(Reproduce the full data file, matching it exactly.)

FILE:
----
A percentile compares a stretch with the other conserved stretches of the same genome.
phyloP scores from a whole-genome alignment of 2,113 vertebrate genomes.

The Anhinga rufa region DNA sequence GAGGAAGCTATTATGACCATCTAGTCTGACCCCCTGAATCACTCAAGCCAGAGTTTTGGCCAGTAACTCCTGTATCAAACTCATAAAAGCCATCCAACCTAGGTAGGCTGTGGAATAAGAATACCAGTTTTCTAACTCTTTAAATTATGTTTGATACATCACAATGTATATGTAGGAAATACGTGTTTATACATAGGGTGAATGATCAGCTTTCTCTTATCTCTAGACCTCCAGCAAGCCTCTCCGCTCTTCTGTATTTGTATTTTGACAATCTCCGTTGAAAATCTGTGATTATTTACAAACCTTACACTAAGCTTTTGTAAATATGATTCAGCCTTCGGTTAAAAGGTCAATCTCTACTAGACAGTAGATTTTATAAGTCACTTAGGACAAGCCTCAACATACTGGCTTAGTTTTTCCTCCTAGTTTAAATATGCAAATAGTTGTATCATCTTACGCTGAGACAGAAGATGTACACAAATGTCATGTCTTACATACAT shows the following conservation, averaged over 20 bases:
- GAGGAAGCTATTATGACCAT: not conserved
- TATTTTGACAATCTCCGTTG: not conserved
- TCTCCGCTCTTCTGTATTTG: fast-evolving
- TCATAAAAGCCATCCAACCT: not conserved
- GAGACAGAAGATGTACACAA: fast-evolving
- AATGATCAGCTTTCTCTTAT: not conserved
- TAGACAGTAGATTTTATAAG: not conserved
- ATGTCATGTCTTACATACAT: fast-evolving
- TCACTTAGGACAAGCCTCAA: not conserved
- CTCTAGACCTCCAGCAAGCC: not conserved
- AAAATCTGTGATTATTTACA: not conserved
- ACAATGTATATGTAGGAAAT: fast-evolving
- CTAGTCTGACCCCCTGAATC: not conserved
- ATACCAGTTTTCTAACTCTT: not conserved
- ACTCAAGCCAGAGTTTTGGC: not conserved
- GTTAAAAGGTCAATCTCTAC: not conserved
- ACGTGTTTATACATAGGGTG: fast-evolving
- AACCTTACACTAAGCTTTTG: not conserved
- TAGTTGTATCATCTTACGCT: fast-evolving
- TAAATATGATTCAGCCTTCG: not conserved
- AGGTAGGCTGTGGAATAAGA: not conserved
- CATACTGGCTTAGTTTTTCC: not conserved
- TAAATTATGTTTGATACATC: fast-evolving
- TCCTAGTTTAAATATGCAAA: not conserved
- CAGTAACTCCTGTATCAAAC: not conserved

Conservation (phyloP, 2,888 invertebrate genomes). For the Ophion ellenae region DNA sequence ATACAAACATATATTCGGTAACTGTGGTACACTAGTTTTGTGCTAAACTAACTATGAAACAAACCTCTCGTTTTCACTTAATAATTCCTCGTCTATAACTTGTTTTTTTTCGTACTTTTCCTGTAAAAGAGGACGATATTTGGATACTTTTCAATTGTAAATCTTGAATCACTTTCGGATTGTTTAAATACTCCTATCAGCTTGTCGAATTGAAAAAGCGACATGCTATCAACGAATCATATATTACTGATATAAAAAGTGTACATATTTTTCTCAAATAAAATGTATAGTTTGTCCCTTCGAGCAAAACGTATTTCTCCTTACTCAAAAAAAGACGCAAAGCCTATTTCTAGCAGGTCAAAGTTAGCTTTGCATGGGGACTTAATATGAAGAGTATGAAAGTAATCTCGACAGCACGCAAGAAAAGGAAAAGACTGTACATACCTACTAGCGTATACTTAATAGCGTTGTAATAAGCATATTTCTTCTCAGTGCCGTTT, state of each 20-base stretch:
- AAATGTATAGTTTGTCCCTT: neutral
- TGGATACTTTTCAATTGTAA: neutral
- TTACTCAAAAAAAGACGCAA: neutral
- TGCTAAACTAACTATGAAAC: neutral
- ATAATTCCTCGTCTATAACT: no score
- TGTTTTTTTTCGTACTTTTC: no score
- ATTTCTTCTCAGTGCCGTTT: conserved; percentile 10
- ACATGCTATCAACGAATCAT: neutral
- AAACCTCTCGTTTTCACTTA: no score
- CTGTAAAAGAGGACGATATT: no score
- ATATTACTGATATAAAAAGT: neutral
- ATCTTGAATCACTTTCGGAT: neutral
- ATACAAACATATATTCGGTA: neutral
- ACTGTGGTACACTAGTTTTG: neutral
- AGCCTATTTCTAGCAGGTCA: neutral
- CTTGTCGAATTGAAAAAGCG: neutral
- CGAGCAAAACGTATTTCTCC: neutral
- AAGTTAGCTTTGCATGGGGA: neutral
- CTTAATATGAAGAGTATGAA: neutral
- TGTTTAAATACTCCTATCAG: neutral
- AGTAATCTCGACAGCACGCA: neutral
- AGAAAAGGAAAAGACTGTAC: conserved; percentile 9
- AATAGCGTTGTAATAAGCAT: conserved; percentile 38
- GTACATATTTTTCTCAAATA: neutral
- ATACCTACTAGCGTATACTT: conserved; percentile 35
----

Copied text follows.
A percentile compares a stretch with the other conserved stretches of the same genome.
phyloP scores from a whole-genome alignment of 2,113 vertebrate genomes.

The Anhinga rufa region DNA sequence GAGGAAGCTATTATGACCATCTAGTCTGACCCCCTGAATCACTCAAGCCAGAGTTTTGGCCAGTAACTCCTGTATCAAACTCATAAAAGCCATCCAACCTAGGTAGGCTGTGGAATAAGAATACCAGTTTTCTAACTCTTTAAATTATGTTTGATACATCACAATGTATATGTAGGAAATACGTGTTTATACATAGGGTGAATGATCAGCTTTCTCTTATCTCTAGACCTCCAGCAAGCCTCTCCGCTCTTCTGTATTTGTATTTTGACAATCTCCGTTGAAAATCTGTGATTATTTACAAACCTTACACTAAGCTTTTGTAAATATGATTCAGCCTTCGGTTAAAAGGTCAATCTCTACTAGACAGTAGATTTTATAAGTCACTTAGGACAAGCCTCAACATACTGGCTTAGTTTTTCCTCCTAGTTTAAATATGCAAATAGTTGTATCATCTTACGCTGAGACAGAAGATGTACACAAATGTCATGTCTTACATACAT shows the following conservation, averaged over 20 bases:
- GAGGAAGCTATTATGACCAT: not conserved
- TATTTTGACAATCTCCGTTG: not conserved
- TCTCCGCTCTTCTGTATTTG: fast-evolving
- TCATAAAAGCCATCCAACCT: not conserved
- GAGACAGAAGATGTACACAA: fast-evolving
- AATGATCAGCTTTCTCTTAT: not conserved
- TAGACAGTAGATTTTATAAG: not conserved
- ATGTCATGTCTTACATACAT: fast-evolving
- TCACTTAGGACAAGCCTCAA: not conserved
- CTCTAGACCTCCAGCAAGCC: not conserved
- AAAATCTGTGATTATTTACA: not conserved
- ACAATGTATATGTAGGAAAT: fast-evolving
- CTAGTCTGACCCCCTGAATC: not conserved
- ATACCAGTTTTCTAACTCTT: not conserved
- ACTCAAGCCAGAGTTTTGGC: not conserved
- GTTAAAAGGTCAATCTCTAC: not conserved
- ACGTGTTTATACATAGGGTG: fast-evolving
- AACCTTACACTAAGCTTTTG: not conserved
- TAGTTGTATCATCTTACGCT: fast-evolving
- TAAATATGATTCAGCCTTCG: not conserved
- AGGTAGGCTGTGGAATAAGA: not conserved
- CATACTGGCTTAGTTTTTCC: not conserved
- TAAATTATGTTTGATACATC: fast-evolving
- TCCTAGTTTAAATATGCAAA: not conserved
- CAGTAACTCCTGTATCAAAC: not conserved

Conservation (phyloP, 2,888 invertebrate genomes). For the Ophion ellenae region DNA sequence ATACAAACATATATTCGGTAACTGTGGTACACTAGTTTTGTGCTAAACTAACTATGAAACAAACCTCTCGTTTTCACTTAATAATTCCTCGTCTATAACTTGTTTTTTTTCGTACTTTTCCTGTAAAAGAGGACGATATTTGGATACTTTTCAATTGTAAATCTTGAATCACTTTCGGATTGTTTAAATACTCCTATCAGCTTGTCGAATTGAAAAAGCGACATGCTATCAACGAATCATATATTACTGATATAAAAAGTGTACATATTTTTCTCAAATAAAATGTATAGTTTGTCCCTTCGAGCAAAACGTATTTCTCCTTACTCAAAAAAAGACGCAAAGCCTATTTCTAGCAGGTCAAAGTTAGCTTTGCATGGGGACTTAATATGAAGAGTATGAAAGTAATCTCGACAGCACGCAAGAAAAGGAAAAGACTGTACATACCTACTAGCGTATACTTAATAGCGTTGTAATAAGCATATTTCTTCTCAGTGCCGTTT, state of each 20-base stretch:
- AAATGTATAGTTTGTCCCTT: neutral
- TGGATACTTTTCAATTGTAA: neutral
- TTACTCAAAAAAAGACGCAA: neutral
- TGCTAAACTAACTATGAAAC: neutral
- ATAATTCCTCGTCTATAACT: no score
- TGTTTTTTTTCGTACTTTTC: no score
- ATTTCTTCTCAGTGCCGTTT: conserved; percentile 10
- ACATGCTATCAACGAATCAT: neutral
- AAACCTCTCGTTTTCACTTA: no score
- CTGTAAAAGAGGACGATATT: no score
- ATATTACTGATATAAAAAGT: neutral
- ATCTTGAATCACTTTCGGAT: neutral
- ATACAAACATATATTCGGTA: neutral
- ACTGTGGTACACTAGTTTTG: neutral
- AGCCTATTTCTAGCAGGTCA: neutral
- CTTGTCGAATTGAAAAAGCG: neutral
- CGAGCAAAACGTATTTCTCC: neutral
- AAGTTAGCTTTGCATGGGGA: neutral
- CTTAATATGAAGAGTATGAA: neutral
- TGTTTAAATACTCCTATCAG: neutral
- AGTAATCTCGACAGCACGCA: neutral
- AGAAAAGGAAAAGACTGTAC: conserved; percentile 9
- AATAGCGTTGTAATAAGCAT: conserved; percentile 38
- GTACATATTTTTCTCAAATA: neutral
- ATACCTACTAGCGTATACTT: conserved; percentile 35